Op-Ed: Nury Martinez says out loud the racism and colorism my vibrant Oaxacan community endures.
One reason Nury Martinez is speaking out in such visible ways is because he is Mexican. He grew up in a predominantly African-American neighborhood. His uncle was shot and killed by a white man who felt he was being attacked.
Martinez was seven when his uncle was murdered. He saw his friend walk up to the crime scene with a bloody nose. The friend said he was the victim of racial profiling and told his attacker “I’m sorry.”
Now Martinez, an Emmy-nominated writer and TV producer, writes for The New York Times Magazine and is executive producer of “Crisis in the Catholic Church.” He’s written about the impact of racism in his own life as well as that of Oaxacan communities in the U.S. and around the world.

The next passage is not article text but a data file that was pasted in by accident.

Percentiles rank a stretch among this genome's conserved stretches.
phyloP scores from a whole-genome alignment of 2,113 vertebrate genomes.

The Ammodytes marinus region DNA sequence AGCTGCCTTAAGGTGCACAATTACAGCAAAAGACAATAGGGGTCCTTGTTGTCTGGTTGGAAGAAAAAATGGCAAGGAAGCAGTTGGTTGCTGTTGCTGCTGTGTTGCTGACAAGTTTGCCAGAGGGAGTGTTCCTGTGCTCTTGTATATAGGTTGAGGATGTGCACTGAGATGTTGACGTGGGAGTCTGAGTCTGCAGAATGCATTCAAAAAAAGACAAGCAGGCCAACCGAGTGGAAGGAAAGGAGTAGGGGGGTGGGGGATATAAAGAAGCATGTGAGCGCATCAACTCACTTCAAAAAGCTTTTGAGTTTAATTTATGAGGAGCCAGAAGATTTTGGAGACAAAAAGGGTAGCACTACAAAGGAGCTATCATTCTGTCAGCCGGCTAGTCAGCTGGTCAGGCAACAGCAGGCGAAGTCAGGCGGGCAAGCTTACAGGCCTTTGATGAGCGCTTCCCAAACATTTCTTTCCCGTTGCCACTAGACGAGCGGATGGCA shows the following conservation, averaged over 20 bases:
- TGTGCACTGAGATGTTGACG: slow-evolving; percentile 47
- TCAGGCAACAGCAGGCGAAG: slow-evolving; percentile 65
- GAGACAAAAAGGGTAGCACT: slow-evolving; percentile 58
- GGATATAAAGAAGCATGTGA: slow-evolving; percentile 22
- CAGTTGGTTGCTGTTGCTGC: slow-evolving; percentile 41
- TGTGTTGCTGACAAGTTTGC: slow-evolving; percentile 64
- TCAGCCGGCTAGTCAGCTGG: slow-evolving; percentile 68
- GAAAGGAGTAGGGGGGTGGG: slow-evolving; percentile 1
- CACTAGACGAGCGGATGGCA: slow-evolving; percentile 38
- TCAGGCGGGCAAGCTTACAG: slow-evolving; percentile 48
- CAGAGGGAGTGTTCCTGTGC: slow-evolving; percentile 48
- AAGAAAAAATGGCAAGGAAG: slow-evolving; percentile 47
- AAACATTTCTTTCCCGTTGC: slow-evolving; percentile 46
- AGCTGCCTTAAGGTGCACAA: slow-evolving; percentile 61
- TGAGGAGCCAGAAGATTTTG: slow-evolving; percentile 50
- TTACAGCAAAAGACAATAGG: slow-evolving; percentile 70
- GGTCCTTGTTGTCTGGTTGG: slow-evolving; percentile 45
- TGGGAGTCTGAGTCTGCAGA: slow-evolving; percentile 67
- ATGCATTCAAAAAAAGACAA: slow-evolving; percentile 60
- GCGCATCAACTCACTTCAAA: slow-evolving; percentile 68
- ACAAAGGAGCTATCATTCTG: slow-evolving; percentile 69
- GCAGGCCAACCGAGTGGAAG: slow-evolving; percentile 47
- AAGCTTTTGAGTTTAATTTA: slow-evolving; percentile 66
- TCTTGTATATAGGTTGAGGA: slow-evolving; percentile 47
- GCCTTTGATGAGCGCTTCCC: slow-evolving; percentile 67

“Crisis” debuted to positive reviews Sunday in a New York City theater where it was met with mostly unenthusiastic audiences. One reviewer criticized it for being “slightly, poorly written” and “muddled” and said it “falls victim to too many of the same tropes of the series that came before it.” Another noted the show had been “stitched together” and was overstuffed with the same types of characters.
The show was the last in a trilogy. The first episode, which aired in November, followed a young man’s journey to find the truth after he’s accused of a crime he didn’t commit.
“Crisis” takes the audience to an impoverished Oaxacan community in Los Angeles called Pico Union, which is near the city’s downtown. The series is adapted from the 2014 French film, “L’Uranie,” which Martinez directed and co-wrote.
Related: Nury Martinez: I’m an artist, a teacher, a writer, but when I watch ‘Crisis’ I see my Oaxacan family
Martinez, who grew up in Pico Union, said that the show, which was filmed in Los Angeles, was one of his most personal stories. That’s how it made sense to him as a way to tell the story of his own family.
The show was one of the most ambitious he’s ever done and was a long way from his first job out of college, which was directing student plays at a community college in the